To get to the place where you’re about to be shown one of the first family’s favorite recipes, you’re first escorted down a hallway with a ceiling made of snowflakes, past the first dogs—Sunny and Bo—playing fetch. (They get the run of the house.) Casual.
After your lucky encounter with the real McCoys, you stumble on two larger-than-life replicas of the dogs, husky yarn structures made from seven thousand yarn pom-poms lovingly crafted from fifty-five thousand feet of yarn. Through a grand hallway and up the stairs past the presidential portraits (these rotate per term, like the national, wall-art version of musical chairs); then through the State Dining Room and past the almost 500-pound gingerbread house. (It has electricity. It has East and West wings. You briefly consider asking if you can have a tour of this, too.)
It’s been 20 minutes, and you’ve passed many glitzed-up trees (at least 7 of the whole house’s 62, plus one constructed entirely from gumballs, four thousand of them), probably 100 ornaments (of the whole house’s 70,000), and you-don’t-even-know how many representations of holly or pointsetta or other such festive, bushy Christmas plants. You’ve seen a 6-foot teddy bear and a family of penguins in glittering sleighs (they fancy) and enough garland to string the distance from D.C. to New York and back again. This is the White House, and you are in its holiday wonderland.
It’s a little like Narnia, with more security: Instead of entering through a wardrobe, you find your way through a few gates—at one of which you dial a number quickly dictated to you into a phone hidden behind its own little door—and down the front drive with an escort. And it’s just as disorienting, at times: You are inside for a moment, looking at yarn dogs and Paul Bunyan-sized trees, and then you are outside, walking through a corridor, and then you are back in. You might ask your guide how long it took her to learn her way around the grounds; she’ll probably laugh and say she’s been here years.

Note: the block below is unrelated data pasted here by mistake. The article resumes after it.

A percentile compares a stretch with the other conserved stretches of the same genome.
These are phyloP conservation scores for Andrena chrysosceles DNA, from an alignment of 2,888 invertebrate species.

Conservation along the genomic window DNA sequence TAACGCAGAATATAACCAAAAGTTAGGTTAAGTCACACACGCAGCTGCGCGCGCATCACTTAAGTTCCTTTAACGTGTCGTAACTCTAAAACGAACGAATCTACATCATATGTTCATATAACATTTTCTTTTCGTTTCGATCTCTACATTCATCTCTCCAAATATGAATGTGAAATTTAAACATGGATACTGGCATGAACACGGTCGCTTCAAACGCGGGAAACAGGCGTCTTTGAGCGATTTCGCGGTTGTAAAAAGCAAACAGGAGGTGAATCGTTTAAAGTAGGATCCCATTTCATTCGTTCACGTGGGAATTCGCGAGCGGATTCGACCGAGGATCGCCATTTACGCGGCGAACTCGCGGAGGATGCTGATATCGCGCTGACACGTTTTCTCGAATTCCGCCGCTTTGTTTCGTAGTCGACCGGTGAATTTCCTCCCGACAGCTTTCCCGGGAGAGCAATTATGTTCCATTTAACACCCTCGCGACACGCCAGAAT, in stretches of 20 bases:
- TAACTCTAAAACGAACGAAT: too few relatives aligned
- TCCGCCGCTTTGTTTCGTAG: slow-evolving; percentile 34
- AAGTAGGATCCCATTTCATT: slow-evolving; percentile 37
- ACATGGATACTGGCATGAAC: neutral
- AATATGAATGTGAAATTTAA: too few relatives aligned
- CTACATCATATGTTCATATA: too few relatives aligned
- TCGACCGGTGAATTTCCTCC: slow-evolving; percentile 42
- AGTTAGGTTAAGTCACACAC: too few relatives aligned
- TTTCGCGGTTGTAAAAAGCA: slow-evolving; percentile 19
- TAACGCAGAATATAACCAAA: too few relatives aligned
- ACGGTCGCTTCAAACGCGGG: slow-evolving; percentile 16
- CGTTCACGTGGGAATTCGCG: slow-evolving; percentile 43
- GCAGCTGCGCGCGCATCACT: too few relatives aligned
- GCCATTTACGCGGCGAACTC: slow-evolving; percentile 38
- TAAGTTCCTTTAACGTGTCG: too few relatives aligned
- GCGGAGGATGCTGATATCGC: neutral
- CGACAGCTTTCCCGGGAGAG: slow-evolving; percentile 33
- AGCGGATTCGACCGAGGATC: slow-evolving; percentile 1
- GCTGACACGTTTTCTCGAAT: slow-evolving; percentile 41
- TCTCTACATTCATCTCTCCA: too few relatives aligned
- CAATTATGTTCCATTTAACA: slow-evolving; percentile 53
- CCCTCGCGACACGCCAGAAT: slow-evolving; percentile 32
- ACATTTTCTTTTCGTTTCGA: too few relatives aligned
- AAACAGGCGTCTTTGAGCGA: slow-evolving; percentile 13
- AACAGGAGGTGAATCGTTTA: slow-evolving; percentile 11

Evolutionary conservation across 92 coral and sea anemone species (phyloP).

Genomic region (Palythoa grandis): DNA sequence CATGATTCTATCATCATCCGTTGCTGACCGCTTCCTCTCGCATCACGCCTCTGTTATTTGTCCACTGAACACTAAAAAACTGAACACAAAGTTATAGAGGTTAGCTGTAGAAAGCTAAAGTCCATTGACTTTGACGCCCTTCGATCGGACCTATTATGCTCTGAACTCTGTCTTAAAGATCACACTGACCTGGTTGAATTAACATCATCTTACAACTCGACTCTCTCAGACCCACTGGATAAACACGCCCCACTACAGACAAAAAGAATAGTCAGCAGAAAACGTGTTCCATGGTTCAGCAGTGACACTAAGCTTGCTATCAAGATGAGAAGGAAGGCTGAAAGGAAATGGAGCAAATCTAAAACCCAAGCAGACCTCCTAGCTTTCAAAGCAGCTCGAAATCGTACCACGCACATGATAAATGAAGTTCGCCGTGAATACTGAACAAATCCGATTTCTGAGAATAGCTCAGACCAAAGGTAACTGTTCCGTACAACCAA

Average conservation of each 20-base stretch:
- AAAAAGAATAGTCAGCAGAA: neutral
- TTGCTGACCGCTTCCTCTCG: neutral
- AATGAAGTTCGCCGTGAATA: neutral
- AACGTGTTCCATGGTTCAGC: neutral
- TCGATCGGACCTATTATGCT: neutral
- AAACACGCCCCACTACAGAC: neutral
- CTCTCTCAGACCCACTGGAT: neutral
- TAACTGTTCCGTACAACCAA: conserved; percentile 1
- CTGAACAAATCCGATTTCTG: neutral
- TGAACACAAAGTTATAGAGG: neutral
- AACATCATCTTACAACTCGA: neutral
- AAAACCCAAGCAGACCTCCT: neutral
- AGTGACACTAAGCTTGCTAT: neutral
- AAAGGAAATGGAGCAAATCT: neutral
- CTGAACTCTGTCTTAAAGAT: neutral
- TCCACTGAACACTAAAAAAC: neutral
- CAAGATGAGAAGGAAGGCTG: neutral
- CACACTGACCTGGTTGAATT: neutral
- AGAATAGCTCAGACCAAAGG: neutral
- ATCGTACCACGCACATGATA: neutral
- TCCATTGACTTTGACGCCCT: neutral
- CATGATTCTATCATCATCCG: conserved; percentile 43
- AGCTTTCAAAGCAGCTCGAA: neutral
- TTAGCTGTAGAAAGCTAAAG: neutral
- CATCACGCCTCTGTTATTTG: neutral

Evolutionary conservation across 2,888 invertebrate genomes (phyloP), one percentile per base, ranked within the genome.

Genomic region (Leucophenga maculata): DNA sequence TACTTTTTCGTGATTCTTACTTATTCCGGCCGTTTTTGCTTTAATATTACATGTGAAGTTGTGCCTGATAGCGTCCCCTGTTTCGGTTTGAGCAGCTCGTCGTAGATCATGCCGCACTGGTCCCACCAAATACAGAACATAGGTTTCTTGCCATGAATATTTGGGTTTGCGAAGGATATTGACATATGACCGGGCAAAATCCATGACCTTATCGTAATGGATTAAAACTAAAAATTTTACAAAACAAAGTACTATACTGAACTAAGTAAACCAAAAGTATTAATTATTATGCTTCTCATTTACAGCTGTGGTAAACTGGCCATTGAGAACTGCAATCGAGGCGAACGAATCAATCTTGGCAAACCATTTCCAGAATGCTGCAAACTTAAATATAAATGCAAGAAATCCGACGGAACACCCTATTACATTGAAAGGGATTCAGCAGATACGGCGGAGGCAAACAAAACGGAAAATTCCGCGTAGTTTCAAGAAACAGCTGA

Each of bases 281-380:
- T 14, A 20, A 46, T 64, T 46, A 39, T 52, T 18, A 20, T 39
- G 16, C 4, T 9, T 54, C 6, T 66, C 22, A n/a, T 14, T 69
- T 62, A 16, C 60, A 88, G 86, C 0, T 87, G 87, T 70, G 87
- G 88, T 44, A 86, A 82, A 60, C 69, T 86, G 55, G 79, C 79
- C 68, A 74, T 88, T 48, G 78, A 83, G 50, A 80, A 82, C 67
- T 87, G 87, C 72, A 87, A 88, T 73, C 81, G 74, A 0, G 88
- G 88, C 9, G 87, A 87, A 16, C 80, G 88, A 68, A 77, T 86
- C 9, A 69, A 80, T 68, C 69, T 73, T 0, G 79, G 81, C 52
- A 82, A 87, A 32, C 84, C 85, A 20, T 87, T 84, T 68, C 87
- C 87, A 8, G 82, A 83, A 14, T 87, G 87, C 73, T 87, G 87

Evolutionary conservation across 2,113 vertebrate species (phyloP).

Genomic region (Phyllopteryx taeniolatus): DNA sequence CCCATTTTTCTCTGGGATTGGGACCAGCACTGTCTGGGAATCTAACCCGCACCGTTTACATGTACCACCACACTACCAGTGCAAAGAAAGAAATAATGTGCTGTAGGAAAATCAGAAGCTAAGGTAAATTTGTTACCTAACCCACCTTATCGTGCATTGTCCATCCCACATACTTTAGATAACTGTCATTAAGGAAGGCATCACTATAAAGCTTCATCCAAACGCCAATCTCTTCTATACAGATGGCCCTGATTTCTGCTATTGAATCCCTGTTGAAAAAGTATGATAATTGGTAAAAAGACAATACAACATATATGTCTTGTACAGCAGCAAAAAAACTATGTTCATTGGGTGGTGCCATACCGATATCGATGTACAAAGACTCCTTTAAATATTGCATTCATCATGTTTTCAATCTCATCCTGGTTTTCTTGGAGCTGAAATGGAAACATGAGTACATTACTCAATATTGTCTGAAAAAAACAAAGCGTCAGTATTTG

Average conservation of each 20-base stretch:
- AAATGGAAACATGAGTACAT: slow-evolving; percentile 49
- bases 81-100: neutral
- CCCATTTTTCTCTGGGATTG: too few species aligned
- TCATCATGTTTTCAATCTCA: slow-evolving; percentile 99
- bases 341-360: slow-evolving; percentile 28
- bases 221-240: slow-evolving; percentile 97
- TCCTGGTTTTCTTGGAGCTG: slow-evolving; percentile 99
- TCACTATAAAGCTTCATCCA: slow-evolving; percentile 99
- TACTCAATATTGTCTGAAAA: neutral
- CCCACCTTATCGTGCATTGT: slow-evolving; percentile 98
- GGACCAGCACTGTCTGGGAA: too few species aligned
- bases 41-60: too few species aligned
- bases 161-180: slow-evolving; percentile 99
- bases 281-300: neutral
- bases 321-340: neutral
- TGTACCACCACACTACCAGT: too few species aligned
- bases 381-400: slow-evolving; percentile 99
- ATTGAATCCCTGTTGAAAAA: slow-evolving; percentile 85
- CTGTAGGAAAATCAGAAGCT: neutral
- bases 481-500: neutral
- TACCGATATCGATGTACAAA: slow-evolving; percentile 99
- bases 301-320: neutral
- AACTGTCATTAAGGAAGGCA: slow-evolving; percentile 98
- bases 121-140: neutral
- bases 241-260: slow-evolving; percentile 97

And then you’re standing in the kitchen of the White House with executive chef Cris Cumerford and she’s making you cauliflower mac and cheese, full of multi-colored florets and an exuberant amount of cheese and a little bit of mustard for good measure. Cris helms the kitchen through the epic marathon of White House parties: 12,000 guests in 20 days, she’ll tell you. She’ll steam the cauliflower while telling you she’s been cooking at the White House since the Clinton administration; while the water boils, she’ll let you in on why this recipe is so good: It's all about the breadcrumbs you blanket over its top. The kitchen hums in the background. The 20 days aren’t yet up.
The mac and cheese she’s making is requested by the first family often; it’s also perfect for the quiet moments after the house—White or otherwise—is restored to its pre-holiday state. When the decorations are down and the guests have gone on their merry way. But if that day feels a little too distant, put it on your holiday table—who says cheesy pasta doesn’t belong? If your family protests, just tell them it’s a direct order, straight from the White House.
- 1 pound penne pasta
- 1 cup 2% or skim milk
- 1 pound shredded cheddar cheese (or a mixture of your favorite melting cheeses)
- 1/2 head cauliflower, cut into florets
- 1/4 cup Parmesan cheese
- 3 tablespoons chopped flat-leaf parsley
- 1 tablespoon melted butter
- 1/2 cup bread crumbs
- Salt and pepper to taste